Gray TV: SCOTUS Should Reinstate FCC’s Media Ownership Rules
FCC seeking reversal of Third Circuit Court rejection of updated rules
ATLANTA—Gray Television has thrown its support behind the FCC in its case for reinstating its proposed media ownership rule updates, filing an amicus brief with the Supreme Court for the commission’s case where it seeks to overturn the ruling of the U.S. Court of Appeals for the Third Circuit.
In 2017, the FCC voted on deregulation efforts that would eliminate newspaper-broadcast and the radio-TV cross-ownership rules; allow dual station ownership in markets with fewer than eight independent voices on a case-by-case basis; eliminate attribution of joint sales agreement as ownership; and create a diversity incubator program, as well as other diversity mechanism.
This was ultimately denied by the Third Circuit and sent back to the FCC on the grounds that it “did not adequately consider the effect its sweeping rule change will have on ownership of broadcast media by women and racial minorities.”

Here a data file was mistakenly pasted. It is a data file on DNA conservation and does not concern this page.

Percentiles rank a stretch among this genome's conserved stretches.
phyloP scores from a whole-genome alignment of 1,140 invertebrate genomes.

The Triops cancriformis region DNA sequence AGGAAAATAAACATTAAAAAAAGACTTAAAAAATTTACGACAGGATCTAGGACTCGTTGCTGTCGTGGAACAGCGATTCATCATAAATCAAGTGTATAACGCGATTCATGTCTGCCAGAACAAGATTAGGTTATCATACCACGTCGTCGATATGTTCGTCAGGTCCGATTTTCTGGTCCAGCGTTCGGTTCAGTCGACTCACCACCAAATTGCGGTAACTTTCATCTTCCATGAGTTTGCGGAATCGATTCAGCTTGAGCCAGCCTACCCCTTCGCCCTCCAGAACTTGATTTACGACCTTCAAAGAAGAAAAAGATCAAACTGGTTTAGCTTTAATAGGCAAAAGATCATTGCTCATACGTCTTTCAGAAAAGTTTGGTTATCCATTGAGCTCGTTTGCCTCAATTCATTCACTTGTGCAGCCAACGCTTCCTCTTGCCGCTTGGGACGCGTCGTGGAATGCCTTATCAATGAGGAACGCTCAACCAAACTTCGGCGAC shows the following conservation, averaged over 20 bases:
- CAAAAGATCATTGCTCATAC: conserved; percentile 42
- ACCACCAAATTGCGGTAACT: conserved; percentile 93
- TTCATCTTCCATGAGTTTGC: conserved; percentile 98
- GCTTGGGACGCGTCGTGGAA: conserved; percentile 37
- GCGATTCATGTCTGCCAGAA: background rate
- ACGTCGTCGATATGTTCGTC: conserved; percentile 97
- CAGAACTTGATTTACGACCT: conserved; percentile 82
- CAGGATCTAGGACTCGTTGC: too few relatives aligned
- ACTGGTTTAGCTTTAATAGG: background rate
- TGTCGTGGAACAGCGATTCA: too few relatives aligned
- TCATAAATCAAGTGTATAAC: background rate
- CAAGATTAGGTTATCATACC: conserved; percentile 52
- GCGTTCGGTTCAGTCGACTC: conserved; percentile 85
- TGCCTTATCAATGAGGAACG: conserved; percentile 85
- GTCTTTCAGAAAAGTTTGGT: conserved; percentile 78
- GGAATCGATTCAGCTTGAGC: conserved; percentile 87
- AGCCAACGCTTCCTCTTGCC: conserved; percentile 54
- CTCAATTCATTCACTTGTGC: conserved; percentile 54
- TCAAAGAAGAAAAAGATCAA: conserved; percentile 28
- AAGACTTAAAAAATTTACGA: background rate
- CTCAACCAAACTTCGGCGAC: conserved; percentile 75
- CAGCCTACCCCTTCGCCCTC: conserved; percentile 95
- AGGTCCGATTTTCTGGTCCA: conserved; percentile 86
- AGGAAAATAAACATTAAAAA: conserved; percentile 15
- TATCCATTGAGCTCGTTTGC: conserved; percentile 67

Gray TV argues that the FCC was in full compliance with its obligations under the Telecommunications Act of 1996. According to Gray, the law requires the FCC to, first and foremost, consider the effects of marketplace “competition” when modernizing its rules. The Third Circuit ruling, Gray TV writes, “is incorrect because it requires the agency to elevate other policy considerations over the effects of ‘competition.’”
In terms of competition, Gray TV specifically points to the impact low-cost digital media sources have on local news and journalism. The denial of these updated rules subsequently harms small and mid-sized communities who rely on local news.
“Over the last 15 years, the FCC has attempted repeatedly to update its regulations in light of today’s competitive media marketplace, as directed to do so by statute,” Gray TV says. “The FCC, however, has been stymied consistently by the U.S. Court of Appeals for the Third Circuit, which effectively has frozen the regulatory landscape as it existed in 1941 when the FCC first adopted a ‘one-to-market’ rule and when the media marketplace was enormously different than it is today.”
Gray TV joins the NAB in filing amicus briefs in support of the FCC in its case before the Supreme Court. According to Gray TV, a decision on the case is expected by June 2021.
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